So you think you can produce original programming?

News outlets all over the country are rewriting a CTV press release into news. It’s announcing that the network has secured Canadian rights to the show So You Think You Can Dance, and like Canadian Idol, our version of the show will be in the same format but with different hosts.

Am I the only one getting tired of Canadian networks creating Canadian versions of shows developed in other countries and selling it to the CRTC as original Canadian content? Think of what we’ve done so far:

  1. Are You Smarter Than a Canadian 5th Grader? (Global), adapted from Are You Smarter Than a 5th Grader? (FOX)
  2. Canada’s Next Top Model (Citytv), adapted from America’s Next Top Model (CW)
  3. Canada’s Worst Driver (Discovery), adapted from Britain’s Worst Driver
  4. Canada’s Worst Handyman (Discovery), adapted from Britain’s Worst DIYer
  5. Canadian Idol (CTV), adapted from American Idol (FOX), which was in turn adapted from Britain’s Pop Idol, all part of Simon Cowell’s empire
  6. Deal or No Deal Canada (Global), adapted from Deal or No Deal (NBC)
  7. Entertainment Tonight Canada (Global), adapted from Entertainment Tonight (Syndicated)
  8. No Opportunity Wasted (CBC), adapted from No Opportunity Wasted (New Zealand)
  9. Project Runway Canada (Slice), adapted from Project Runway (Bravo)
  10. Who Do You Think You Are? (CBC), adapted from Who Do You Think You Are? (BBC)

And that’s the only ones I can find on a quick search.

I’m not the only one who thinks this is a problem. Canadian actors, writers, and other artists are objecting to the trend, demanding the networks invest in Canadian ideas instead of American ones, and stop sending hundreds of millions of dollars down south to license their shows.

What’s wrong? Is it because we don’t have as much money as they do? Is it because our ideas suck? Is it because Canadian viewers are so allergic to home-grown content that we have to be weaned onto it using comfortable American shows?

Or is there nothing wrong? I enjoy Canada’s Worst Driver/Handyman, and I watch American TV a lot during prime time. Is the problem me?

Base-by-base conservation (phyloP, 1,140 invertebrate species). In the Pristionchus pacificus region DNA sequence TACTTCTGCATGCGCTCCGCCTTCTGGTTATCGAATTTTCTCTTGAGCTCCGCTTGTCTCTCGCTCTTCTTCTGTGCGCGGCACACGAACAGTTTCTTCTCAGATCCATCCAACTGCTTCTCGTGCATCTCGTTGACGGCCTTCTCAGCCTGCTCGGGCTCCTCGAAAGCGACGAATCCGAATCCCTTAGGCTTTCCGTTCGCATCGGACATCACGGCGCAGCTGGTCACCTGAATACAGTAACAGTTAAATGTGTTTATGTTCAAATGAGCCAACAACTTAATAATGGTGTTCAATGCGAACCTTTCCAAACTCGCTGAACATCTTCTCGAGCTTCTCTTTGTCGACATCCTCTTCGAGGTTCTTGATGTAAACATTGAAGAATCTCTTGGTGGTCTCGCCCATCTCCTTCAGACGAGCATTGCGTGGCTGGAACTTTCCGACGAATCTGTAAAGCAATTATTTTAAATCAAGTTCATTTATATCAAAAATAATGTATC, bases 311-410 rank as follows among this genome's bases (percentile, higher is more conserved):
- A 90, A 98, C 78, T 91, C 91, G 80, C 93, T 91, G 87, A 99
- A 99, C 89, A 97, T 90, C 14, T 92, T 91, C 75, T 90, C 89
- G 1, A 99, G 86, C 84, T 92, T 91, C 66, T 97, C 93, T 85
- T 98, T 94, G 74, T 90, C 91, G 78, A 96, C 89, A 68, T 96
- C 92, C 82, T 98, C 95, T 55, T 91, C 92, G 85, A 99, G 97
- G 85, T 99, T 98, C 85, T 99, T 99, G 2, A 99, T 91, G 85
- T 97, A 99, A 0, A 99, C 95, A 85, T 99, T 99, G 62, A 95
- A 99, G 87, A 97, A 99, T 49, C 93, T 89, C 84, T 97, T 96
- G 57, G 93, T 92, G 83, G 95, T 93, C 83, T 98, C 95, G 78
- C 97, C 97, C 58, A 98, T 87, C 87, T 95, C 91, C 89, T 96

8 thoughts on “So you think you can produce original programming?

  1. Jim Royal

    It is simply a matter of playing it safe. if an idea worked in another market, then it has a greater chance of working in our market as compared to a completely untested idea.

    Note that all these shows are “reality” shows, which is a genre that was invented simply because “reality” shows are cheap programming to begin with. This is no problem for me, as I have never watched a single minute of any “reality” show, and don’t intend to. The point of the “reality” show is to fill living room chairs with as many slack-jawed viewers as possible, as cheaply as possible. I hardly care where the ideas for the shows come from.

    News, drama, and comedy — THAT I care where it comes from.

  2. Zoey Castelino

    I agree with Jim. I can’t stand reality shows. But I think the need to produce Canadian versions of the American shows has to do with this country’s somewhat obsession with American culture – or at least the pop culture. By producing Canadian versions, the networks keep their Canadian content, but still give the “slack-jawed viewers” what they want.

  3. Paris

    I’m a Canadian, living in Greece, and working for the local media market. I can assure you that producing local versions of reality shows is a global phenomenon, and the starting point is not always the US. “Big Brother”, the first reality show originated from the Netherlands. “So You Think You Can Dance” was first produced in the UK (not sure about that). It’s a very good profit for the netwoks: Guaranteed ratings, cheap production (comparing to the Return of Investment), and even more $$$ if there is a sequence (No.2, No.3, etc.) or variations to the original format (eg: Special Edition, Weekend Edition, Christmas Edition, and so on).

    I, too, agree with Jim. At least, the contestants, the presenter, and the production team of a reality show are locals, reflecting the local culture.

    What concerns me more is the new trend of adapting and producing local versions of sitcoms, and drama series. Isn’t that an eualization of all cultural origins?

  4. Mr. x

    And “American Idol” was adapted from Britain’s “Pop Idol,” was it not, Steve? If anything, Canada’s reclaimed it for the Commonwealth.

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  6. Disparishun

    Format licensing is old news in television. European television, in particular, has been doing it for years, following the lead of Dutch giant Endemol. As other commenters have been pointed, many — most? not sure — formats that become widely licensed in a series of national markets, are not American. Here’s a good book on it.


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